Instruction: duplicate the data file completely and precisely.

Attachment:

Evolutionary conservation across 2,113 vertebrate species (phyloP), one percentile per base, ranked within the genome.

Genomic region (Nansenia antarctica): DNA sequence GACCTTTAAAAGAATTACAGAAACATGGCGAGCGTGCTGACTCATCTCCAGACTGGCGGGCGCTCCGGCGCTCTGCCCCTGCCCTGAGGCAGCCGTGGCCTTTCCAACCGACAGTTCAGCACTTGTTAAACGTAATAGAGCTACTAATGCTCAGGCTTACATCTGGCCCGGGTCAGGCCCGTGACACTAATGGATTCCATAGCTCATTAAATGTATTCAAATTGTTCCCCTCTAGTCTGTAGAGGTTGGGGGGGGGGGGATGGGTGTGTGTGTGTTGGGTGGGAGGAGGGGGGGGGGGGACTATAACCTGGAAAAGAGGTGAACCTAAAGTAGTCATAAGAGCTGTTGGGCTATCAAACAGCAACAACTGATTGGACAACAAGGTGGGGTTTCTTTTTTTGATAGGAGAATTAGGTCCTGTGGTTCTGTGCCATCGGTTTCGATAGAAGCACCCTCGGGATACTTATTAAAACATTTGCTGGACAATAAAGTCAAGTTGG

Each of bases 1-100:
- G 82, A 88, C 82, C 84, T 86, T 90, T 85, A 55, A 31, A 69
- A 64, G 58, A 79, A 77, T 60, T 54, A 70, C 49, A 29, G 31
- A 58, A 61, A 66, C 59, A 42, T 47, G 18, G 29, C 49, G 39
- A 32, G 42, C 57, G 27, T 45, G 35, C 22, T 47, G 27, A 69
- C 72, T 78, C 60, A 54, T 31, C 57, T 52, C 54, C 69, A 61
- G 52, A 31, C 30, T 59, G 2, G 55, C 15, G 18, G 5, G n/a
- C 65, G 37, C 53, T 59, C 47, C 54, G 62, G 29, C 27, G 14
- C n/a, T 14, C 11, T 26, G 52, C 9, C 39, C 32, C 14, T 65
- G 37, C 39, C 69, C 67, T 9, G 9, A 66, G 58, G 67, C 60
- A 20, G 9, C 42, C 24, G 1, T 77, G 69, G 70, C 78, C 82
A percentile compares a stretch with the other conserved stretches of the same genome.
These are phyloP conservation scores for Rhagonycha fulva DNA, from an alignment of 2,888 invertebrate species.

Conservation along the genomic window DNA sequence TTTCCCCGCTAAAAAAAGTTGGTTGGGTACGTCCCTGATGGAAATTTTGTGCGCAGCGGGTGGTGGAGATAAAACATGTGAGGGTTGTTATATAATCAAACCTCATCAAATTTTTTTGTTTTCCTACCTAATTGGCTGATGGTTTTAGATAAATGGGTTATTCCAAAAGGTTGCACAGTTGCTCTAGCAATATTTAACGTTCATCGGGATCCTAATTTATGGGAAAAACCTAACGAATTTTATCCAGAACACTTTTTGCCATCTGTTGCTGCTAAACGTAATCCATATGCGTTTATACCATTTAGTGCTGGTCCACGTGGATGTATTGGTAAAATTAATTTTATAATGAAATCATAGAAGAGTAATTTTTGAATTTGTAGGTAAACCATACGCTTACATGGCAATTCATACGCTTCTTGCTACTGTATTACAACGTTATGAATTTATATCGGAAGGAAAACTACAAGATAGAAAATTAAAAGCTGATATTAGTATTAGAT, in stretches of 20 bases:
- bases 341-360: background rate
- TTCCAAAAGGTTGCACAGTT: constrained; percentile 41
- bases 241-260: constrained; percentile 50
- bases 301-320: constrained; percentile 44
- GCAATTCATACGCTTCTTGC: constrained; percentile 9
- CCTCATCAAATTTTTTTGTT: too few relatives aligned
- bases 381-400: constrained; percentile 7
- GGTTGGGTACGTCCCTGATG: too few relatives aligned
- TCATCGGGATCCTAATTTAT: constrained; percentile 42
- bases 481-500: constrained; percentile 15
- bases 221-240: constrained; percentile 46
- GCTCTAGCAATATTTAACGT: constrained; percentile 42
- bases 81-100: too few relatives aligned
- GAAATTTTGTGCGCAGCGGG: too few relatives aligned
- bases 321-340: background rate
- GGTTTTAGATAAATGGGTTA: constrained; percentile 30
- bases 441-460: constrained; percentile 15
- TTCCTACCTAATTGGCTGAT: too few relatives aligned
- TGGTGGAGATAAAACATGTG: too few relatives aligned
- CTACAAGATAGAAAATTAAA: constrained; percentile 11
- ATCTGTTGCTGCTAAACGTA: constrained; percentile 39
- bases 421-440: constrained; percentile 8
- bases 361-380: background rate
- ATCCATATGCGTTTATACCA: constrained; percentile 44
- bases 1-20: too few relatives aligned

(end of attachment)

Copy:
Evolutionary conservation across 2,113 vertebrate species (phyloP), one percentile per base, ranked within the genome.

Genomic region (Nansenia antarctica): DNA sequence GACCTTTAAAAGAATTACAGAAACATGGCGAGCGTGCTGACTCATCTCCAGACTGGCGGGCGCTCCGGCGCTCTGCCCCTGCCCTGAGGCAGCCGTGGCCTTTCCAACCGACAGTTCAGCACTTGTTAAACGTAATAGAGCTACTAATGCTCAGGCTTACATCTGGCCCGGGTCAGGCCCGTGACACTAATGGATTCCATAGCTCATTAAATGTATTCAAATTGTTCCCCTCTAGTCTGTAGAGGTTGGGGGGGGGGGGATGGGTGTGTGTGTGTTGGGTGGGAGGAGGGGGGGGGGGGACTATAACCTGGAAAAGAGGTGAACCTAAAGTAGTCATAAGAGCTGTTGGGCTATCAAACAGCAACAACTGATTGGACAACAAGGTGGGGTTTCTTTTTTTGATAGGAGAATTAGGTCCTGTGGTTCTGTGCCATCGGTTTCGATAGAAGCACCCTCGGGATACTTATTAAAACATTTGCTGGACAATAAAGTCAAGTTGG

Each of bases 1-100:
- G 82, A 88, C 82, C 84, T 86, T 90, T 85, A 55, A 31, A 69
- A 64, G 58, A 79, A 77, T 60, T 54, A 70, C 49, A 29, G 31
- A 58, A 61, A 66, C 59, A 42, T 47, G 18, G 29, C 49, G 39
- A 32, G 42, C 57, G 27, T 45, G 35, C 22, T 47, G 27, A 69
- C 72, T 78, C 60, A 54, T 31, C 57, T 52, C 54, C 69, A 61
- G 52, A 31, C 30, T 59, G 2, G 55, C 15, G 18, G 5, G n/a
- C 65, G 37, C 53, T 59, C 47, C 54, G 62, G 29, C 27, G 14
- C n/a, T 14, C 11, T 26, G 52, C 9, C 39, C 32, C 14, T 65
- G 37, C 39, C 69, C 67, T 9, G 9, A 66, G 58, G 67, C 60
- A 20, G 9, C 42, C 24, G 1, T 77, G 69, G 70, C 78, C 82
A percentile compares a stretch with the other conserved stretches of the same genome.
These are phyloP conservation scores for Rhagonycha fulva DNA, from an alignment of 2,888 invertebrate species.

Conservation along the genomic window DNA sequence TTTCCCCGCTAAAAAAAGTTGGTTGGGTACGTCCCTGATGGAAATTTTGTGCGCAGCGGGTGGTGGAGATAAAACATGTGAGGGTTGTTATATAATCAAACCTCATCAAATTTTTTTGTTTTCCTACCTAATTGGCTGATGGTTTTAGATAAATGGGTTATTCCAAAAGGTTGCACAGTTGCTCTAGCAATATTTAACGTTCATCGGGATCCTAATTTATGGGAAAAACCTAACGAATTTTATCCAGAACACTTTTTGCCATCTGTTGCTGCTAAACGTAATCCATATGCGTTTATACCATTTAGTGCTGGTCCACGTGGATGTATTGGTAAAATTAATTTTATAATGAAATCATAGAAGAGTAATTTTTGAATTTGTAGGTAAACCATACGCTTACATGGCAATTCATACGCTTCTTGCTACTGTATTACAACGTTATGAATTTATATCGGAAGGAAAACTACAAGATAGAAAATTAAAAGCTGATATTAGTATTAGAT, in stretches of 20 bases:
- bases 341-360: background rate
- TTCCAAAAGGTTGCACAGTT: constrained; percentile 41
- bases 241-260: constrained; percentile 50
- bases 301-320: constrained; percentile 44
- GCAATTCATACGCTTCTTGC: constrained; percentile 9
- CCTCATCAAATTTTTTTGTT: too few relatives aligned
- bases 381-400: constrained; percentile 7
- GGTTGGGTACGTCCCTGATG: too few relatives aligned
- TCATCGGGATCCTAATTTAT: constrained; percentile 42
- bases 481-500: constrained; percentile 15
- bases 221-240: constrained; percentile 46
- GCTCTAGCAATATTTAACGT: constrained; percentile 42
- bases 81-100: too few relatives aligned
- GAAATTTTGTGCGCAGCGGG: too few relatives aligned
- bases 321-340: background rate
- GGTTTTAGATAAATGGGTTA: constrained; percentile 30
- bases 441-460: constrained; percentile 15
- TTCCTACCTAATTGGCTGAT: too few relatives aligned
- TGGTGGAGATAAAACATGTG: too few relatives aligned
- CTACAAGATAGAAAATTAAA: constrained; percentile 11
- ATCTGTTGCTGCTAAACGTA: constrained; percentile 39
- bases 421-440: constrained; percentile 8
- bases 361-380: background rate
- ATCCATATGCGTTTATACCA: constrained; percentile 44
- bases 1-20: too few relatives aligned